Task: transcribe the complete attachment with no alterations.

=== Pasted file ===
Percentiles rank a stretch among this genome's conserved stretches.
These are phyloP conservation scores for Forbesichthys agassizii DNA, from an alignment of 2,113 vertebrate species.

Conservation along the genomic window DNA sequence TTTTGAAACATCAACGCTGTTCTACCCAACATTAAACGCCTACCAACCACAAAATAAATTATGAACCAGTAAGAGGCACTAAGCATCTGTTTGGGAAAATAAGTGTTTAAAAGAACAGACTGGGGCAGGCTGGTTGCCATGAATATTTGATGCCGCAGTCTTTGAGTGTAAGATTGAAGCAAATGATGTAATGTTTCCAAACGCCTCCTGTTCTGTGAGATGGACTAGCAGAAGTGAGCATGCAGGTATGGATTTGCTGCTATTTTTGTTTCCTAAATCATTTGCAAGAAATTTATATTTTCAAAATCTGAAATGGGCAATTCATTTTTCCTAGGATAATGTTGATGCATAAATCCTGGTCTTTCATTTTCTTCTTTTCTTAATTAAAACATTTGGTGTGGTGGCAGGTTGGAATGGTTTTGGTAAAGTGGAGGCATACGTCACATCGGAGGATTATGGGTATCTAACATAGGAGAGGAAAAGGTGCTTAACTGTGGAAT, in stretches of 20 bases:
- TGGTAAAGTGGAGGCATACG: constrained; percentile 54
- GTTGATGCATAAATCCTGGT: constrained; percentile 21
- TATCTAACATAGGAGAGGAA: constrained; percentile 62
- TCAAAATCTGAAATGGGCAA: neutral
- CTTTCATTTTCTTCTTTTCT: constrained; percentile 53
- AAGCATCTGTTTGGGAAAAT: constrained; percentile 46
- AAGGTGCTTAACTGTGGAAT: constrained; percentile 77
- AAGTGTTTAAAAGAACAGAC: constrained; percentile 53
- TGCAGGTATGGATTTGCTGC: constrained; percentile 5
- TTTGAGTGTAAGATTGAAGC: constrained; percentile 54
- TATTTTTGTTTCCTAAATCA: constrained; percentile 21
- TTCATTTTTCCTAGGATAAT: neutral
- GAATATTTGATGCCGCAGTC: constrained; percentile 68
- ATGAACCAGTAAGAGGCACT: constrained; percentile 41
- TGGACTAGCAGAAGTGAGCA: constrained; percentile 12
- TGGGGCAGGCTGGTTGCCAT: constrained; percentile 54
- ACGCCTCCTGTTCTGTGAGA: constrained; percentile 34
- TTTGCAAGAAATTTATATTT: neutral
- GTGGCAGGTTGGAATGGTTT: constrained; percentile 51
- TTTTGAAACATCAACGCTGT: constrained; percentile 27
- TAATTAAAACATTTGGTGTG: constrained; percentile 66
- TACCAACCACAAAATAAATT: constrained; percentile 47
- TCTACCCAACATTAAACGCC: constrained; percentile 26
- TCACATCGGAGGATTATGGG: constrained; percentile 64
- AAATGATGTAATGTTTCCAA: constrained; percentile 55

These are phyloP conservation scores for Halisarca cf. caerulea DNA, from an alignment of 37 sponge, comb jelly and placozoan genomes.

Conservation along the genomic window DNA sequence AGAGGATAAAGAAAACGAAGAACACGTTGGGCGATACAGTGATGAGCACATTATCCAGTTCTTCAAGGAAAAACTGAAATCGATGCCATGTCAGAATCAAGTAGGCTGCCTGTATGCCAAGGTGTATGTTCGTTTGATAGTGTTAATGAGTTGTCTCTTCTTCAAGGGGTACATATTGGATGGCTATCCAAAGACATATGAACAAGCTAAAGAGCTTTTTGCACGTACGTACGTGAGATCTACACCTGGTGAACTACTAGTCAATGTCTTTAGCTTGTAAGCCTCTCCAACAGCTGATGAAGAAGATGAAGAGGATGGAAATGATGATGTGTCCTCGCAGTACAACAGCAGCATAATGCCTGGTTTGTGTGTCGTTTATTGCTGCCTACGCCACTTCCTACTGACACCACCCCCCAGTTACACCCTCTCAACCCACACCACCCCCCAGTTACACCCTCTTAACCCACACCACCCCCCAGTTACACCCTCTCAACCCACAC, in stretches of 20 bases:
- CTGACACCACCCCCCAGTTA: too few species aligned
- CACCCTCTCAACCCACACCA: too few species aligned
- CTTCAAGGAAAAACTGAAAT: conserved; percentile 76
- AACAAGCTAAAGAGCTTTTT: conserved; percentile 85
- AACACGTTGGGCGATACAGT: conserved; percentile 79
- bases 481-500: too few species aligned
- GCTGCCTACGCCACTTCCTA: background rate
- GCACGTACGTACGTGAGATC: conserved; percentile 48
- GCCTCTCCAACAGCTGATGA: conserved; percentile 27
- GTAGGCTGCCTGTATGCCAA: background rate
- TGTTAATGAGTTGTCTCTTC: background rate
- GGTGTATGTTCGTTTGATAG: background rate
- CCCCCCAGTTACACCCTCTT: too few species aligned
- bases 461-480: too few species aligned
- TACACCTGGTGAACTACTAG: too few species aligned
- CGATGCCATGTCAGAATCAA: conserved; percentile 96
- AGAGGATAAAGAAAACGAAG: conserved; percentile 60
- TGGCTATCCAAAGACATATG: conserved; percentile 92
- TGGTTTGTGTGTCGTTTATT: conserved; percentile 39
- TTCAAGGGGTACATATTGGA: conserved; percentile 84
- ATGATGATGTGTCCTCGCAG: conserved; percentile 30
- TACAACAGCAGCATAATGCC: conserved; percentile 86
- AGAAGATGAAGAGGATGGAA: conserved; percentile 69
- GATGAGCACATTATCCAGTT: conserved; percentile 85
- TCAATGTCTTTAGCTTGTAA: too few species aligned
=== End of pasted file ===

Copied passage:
Percentiles rank a stretch among this genome's conserved stretches.
These are phyloP conservation scores for Forbesichthys agassizii DNA, from an alignment of 2,113 vertebrate species.

Conservation along the genomic window DNA sequence TTTTGAAACATCAACGCTGTTCTACCCAACATTAAACGCCTACCAACCACAAAATAAATTATGAACCAGTAAGAGGCACTAAGCATCTGTTTGGGAAAATAAGTGTTTAAAAGAACAGACTGGGGCAGGCTGGTTGCCATGAATATTTGATGCCGCAGTCTTTGAGTGTAAGATTGAAGCAAATGATGTAATGTTTCCAAACGCCTCCTGTTCTGTGAGATGGACTAGCAGAAGTGAGCATGCAGGTATGGATTTGCTGCTATTTTTGTTTCCTAAATCATTTGCAAGAAATTTATATTTTCAAAATCTGAAATGGGCAATTCATTTTTCCTAGGATAATGTTGATGCATAAATCCTGGTCTTTCATTTTCTTCTTTTCTTAATTAAAACATTTGGTGTGGTGGCAGGTTGGAATGGTTTTGGTAAAGTGGAGGCATACGTCACATCGGAGGATTATGGGTATCTAACATAGGAGAGGAAAAGGTGCTTAACTGTGGAAT, in stretches of 20 bases:
- TGGTAAAGTGGAGGCATACG: constrained; percentile 54
- GTTGATGCATAAATCCTGGT: constrained; percentile 21
- TATCTAACATAGGAGAGGAA: constrained; percentile 62
- TCAAAATCTGAAATGGGCAA: neutral
- CTTTCATTTTCTTCTTTTCT: constrained; percentile 53
- AAGCATCTGTTTGGGAAAAT: constrained; percentile 46
- AAGGTGCTTAACTGTGGAAT: constrained; percentile 77
- AAGTGTTTAAAAGAACAGAC: constrained; percentile 53
- TGCAGGTATGGATTTGCTGC: constrained; percentile 5
- TTTGAGTGTAAGATTGAAGC: constrained; percentile 54
- TATTTTTGTTTCCTAAATCA: constrained; percentile 21
- TTCATTTTTCCTAGGATAAT: neutral
- GAATATTTGATGCCGCAGTC: constrained; percentile 68
- ATGAACCAGTAAGAGGCACT: constrained; percentile 41
- TGGACTAGCAGAAGTGAGCA: constrained; percentile 12
- TGGGGCAGGCTGGTTGCCAT: constrained; percentile 54
- ACGCCTCCTGTTCTGTGAGA: constrained; percentile 34
- TTTGCAAGAAATTTATATTT: neutral
- GTGGCAGGTTGGAATGGTTT: constrained; percentile 51
- TTTTGAAACATCAACGCTGT: constrained; percentile 27
- TAATTAAAACATTTGGTGTG: constrained; percentile 66
- TACCAACCACAAAATAAATT: constrained; percentile 47
- TCTACCCAACATTAAACGCC: constrained; percentile 26
- TCACATCGGAGGATTATGGG: constrained; percentile 64
- AAATGATGTAATGTTTCCAA: constrained; percentile 55

These are phyloP conservation scores for Halisarca cf. caerulea DNA, from an alignment of 37 sponge, comb jelly and placozoan genomes.

Conservation along the genomic window DNA sequence AGAGGATAAAGAAAACGAAGAACACGTTGGGCGATACAGTGATGAGCACATTATCCAGTTCTTCAAGGAAAAACTGAAATCGATGCCATGTCAGAATCAAGTAGGCTGCCTGTATGCCAAGGTGTATGTTCGTTTGATAGTGTTAATGAGTTGTCTCTTCTTCAAGGGGTACATATTGGATGGCTATCCAAAGACATATGAACAAGCTAAAGAGCTTTTTGCACGTACGTACGTGAGATCTACACCTGGTGAACTACTAGTCAATGTCTTTAGCTTGTAAGCCTCTCCAACAGCTGATGAAGAAGATGAAGAGGATGGAAATGATGATGTGTCCTCGCAGTACAACAGCAGCATAATGCCTGGTTTGTGTGTCGTTTATTGCTGCCTACGCCACTTCCTACTGACACCACCCCCCAGTTACACCCTCTCAACCCACACCACCCCCCAGTTACACCCTCTTAACCCACACCACCCCCCAGTTACACCCTCTCAACCCACAC, in stretches of 20 bases:
- CTGACACCACCCCCCAGTTA: too few species aligned
- CACCCTCTCAACCCACACCA: too few species aligned
- CTTCAAGGAAAAACTGAAAT: conserved; percentile 76
- AACAAGCTAAAGAGCTTTTT: conserved; percentile 85
- AACACGTTGGGCGATACAGT: conserved; percentile 79
- bases 481-500: too few species aligned
- GCTGCCTACGCCACTTCCTA: background rate
- GCACGTACGTACGTGAGATC: conserved; percentile 48
- GCCTCTCCAACAGCTGATGA: conserved; percentile 27
- GTAGGCTGCCTGTATGCCAA: background rate
- TGTTAATGAGTTGTCTCTTC: background rate
- GGTGTATGTTCGTTTGATAG: background rate
- CCCCCCAGTTACACCCTCTT: too few species aligned
- bases 461-480: too few species aligned
- TACACCTGGTGAACTACTAG: too few species aligned
- CGATGCCATGTCAGAATCAA: conserved; percentile 96
- AGAGGATAAAGAAAACGAAG: conserved; percentile 60
- TGGCTATCCAAAGACATATG: conserved; percentile 92
- TGGTTTGTGTGTCGTTTATT: conserved; percentile 39
- TTCAAGGGGTACATATTGGA: conserved; percentile 84
- ATGATGATGTGTCCTCGCAG: conserved; percentile 30
- TACAACAGCAGCATAATGCC: conserved; percentile 86
- AGAAGATGAAGAGGATGGAA: conserved; percentile 69
- GATGAGCACATTATCCAGTT: conserved; percentile 85
- TCAATGTCTTTAGCTTGTAA: too few species aligned